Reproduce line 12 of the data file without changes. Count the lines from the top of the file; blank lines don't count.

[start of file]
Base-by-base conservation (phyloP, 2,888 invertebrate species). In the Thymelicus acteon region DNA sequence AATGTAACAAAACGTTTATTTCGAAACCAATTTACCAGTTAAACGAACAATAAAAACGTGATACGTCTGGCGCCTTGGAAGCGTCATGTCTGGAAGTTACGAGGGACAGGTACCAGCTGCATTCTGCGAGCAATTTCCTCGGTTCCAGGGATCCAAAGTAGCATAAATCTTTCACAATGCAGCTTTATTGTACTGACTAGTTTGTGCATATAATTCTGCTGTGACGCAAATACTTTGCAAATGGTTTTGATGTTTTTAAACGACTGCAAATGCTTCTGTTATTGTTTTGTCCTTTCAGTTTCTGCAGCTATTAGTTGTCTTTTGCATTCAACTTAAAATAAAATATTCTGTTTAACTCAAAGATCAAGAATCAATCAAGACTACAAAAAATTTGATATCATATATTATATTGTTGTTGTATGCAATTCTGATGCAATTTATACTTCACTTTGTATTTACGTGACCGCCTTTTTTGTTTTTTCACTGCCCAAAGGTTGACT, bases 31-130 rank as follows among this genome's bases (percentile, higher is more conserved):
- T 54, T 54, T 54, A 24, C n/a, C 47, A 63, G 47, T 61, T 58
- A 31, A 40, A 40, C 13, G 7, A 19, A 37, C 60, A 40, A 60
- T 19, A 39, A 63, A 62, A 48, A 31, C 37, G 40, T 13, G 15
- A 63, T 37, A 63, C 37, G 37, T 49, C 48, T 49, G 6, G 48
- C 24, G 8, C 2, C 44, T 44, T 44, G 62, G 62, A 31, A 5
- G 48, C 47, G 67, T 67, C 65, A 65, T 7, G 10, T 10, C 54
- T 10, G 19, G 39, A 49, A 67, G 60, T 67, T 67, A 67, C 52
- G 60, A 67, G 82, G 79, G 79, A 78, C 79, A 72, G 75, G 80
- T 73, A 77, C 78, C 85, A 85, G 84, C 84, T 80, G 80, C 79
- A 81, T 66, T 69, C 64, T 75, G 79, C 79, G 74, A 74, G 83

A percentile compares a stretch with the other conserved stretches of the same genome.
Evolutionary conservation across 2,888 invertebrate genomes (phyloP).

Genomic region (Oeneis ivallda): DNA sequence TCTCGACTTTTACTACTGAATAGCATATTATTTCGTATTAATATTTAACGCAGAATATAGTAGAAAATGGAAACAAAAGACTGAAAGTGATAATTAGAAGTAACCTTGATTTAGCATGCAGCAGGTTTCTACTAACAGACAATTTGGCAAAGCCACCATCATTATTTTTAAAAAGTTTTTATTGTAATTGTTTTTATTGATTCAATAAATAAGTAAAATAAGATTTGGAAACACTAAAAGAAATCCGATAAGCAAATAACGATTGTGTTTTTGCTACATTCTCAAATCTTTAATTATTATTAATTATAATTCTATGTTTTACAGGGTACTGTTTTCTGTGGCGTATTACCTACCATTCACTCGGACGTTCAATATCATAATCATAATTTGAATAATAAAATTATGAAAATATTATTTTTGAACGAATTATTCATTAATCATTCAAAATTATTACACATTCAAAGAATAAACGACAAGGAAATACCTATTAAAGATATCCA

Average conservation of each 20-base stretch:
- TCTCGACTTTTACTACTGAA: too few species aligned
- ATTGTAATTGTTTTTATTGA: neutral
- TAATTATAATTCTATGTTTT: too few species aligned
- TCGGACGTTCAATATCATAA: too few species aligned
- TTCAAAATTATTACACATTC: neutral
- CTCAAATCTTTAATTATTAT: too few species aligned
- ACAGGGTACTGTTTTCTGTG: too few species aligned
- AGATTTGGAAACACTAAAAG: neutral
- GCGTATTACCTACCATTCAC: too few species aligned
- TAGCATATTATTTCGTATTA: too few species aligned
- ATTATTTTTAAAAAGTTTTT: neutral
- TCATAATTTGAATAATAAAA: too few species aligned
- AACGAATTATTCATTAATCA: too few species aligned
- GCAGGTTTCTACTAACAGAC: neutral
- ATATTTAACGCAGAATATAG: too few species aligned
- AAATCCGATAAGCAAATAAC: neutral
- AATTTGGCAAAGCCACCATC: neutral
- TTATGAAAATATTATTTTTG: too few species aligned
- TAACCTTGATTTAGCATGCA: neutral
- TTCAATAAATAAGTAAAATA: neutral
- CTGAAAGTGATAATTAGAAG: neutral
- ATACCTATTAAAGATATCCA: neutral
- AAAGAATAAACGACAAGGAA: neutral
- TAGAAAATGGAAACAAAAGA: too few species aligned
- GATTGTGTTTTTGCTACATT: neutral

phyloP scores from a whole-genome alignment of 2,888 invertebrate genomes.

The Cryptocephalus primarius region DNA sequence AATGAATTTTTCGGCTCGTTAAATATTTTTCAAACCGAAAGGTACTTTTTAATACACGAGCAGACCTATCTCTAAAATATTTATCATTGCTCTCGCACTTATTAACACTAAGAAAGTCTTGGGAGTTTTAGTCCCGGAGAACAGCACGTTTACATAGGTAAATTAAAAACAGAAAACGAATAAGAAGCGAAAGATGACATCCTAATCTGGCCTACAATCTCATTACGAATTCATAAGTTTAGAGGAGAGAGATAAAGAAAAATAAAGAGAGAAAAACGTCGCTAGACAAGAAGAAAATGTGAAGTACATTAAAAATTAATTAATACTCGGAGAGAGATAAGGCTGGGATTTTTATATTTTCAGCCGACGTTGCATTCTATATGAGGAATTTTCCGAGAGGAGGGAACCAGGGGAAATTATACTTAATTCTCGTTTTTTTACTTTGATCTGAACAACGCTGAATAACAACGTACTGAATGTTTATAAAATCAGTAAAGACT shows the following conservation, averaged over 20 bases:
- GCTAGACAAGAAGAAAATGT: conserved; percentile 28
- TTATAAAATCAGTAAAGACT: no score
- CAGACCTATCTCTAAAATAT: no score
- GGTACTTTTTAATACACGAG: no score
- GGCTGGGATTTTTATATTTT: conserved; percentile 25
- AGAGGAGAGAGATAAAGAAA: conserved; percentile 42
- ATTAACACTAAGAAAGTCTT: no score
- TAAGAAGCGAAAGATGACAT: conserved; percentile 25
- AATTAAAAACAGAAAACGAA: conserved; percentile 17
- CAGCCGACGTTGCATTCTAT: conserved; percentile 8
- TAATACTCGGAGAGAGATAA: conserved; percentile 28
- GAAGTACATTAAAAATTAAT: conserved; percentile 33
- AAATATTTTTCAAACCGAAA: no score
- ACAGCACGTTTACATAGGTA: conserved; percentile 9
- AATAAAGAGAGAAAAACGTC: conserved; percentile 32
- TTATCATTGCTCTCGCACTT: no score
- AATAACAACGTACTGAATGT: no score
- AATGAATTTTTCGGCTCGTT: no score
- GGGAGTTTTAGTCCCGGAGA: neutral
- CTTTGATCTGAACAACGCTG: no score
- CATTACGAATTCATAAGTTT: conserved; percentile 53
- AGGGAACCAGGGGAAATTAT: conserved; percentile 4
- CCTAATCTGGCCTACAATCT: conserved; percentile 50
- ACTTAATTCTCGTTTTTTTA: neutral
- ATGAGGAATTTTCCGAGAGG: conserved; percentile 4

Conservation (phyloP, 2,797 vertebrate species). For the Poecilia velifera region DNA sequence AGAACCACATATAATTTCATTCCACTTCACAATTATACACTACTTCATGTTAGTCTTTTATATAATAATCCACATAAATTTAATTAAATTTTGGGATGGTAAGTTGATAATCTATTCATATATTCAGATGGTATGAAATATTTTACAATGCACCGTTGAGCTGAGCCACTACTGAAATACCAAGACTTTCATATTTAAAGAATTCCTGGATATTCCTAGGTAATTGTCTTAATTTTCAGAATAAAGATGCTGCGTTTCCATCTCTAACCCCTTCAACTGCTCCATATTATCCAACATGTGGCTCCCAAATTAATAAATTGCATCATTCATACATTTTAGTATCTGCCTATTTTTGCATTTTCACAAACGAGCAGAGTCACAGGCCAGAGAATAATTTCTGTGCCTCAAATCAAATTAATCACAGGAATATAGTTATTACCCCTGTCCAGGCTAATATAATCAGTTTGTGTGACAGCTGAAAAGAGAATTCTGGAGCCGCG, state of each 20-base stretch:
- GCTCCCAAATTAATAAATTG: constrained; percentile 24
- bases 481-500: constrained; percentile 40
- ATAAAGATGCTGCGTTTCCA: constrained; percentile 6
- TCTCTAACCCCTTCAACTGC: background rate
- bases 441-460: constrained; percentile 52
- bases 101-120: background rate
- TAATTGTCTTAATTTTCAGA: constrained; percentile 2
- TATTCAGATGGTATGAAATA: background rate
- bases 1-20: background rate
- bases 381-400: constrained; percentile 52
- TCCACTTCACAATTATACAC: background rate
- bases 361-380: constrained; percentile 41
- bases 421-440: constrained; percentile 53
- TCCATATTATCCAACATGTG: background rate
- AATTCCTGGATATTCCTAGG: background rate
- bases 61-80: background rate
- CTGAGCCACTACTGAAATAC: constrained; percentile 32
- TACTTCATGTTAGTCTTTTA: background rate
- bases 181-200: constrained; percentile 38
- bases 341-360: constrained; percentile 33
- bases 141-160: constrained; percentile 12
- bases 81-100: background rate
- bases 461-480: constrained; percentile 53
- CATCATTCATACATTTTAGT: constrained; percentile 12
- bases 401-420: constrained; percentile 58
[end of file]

A percentile compares a stretch with the other conserved stretches of the same genome.